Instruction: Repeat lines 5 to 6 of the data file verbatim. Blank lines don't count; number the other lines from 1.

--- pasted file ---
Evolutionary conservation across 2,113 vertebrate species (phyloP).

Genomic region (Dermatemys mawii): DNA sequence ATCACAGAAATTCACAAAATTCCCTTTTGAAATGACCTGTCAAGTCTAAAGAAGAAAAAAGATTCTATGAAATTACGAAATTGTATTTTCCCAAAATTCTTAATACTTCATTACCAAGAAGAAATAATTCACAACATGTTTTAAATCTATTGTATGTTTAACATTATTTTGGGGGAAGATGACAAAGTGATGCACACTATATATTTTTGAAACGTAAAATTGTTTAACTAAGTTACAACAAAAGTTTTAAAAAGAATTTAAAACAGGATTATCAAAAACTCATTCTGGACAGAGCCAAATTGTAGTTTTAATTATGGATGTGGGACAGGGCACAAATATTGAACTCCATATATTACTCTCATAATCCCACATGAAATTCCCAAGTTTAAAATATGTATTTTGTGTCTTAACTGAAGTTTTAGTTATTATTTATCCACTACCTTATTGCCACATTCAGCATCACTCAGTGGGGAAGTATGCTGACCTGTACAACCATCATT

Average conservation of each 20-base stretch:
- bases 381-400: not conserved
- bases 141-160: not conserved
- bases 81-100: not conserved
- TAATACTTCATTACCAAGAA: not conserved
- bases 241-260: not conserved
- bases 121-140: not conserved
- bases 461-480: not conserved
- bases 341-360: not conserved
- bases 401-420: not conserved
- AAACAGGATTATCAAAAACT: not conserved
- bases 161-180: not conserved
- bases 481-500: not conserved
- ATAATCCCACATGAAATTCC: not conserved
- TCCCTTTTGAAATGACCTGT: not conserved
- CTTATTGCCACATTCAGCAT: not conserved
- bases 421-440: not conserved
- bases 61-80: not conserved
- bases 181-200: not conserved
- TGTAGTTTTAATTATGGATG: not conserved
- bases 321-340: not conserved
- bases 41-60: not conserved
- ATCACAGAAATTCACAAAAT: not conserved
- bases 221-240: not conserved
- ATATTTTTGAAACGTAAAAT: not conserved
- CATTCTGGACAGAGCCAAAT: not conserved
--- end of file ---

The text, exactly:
- bases 141-160: not conserved
- bases 81-100: not conserved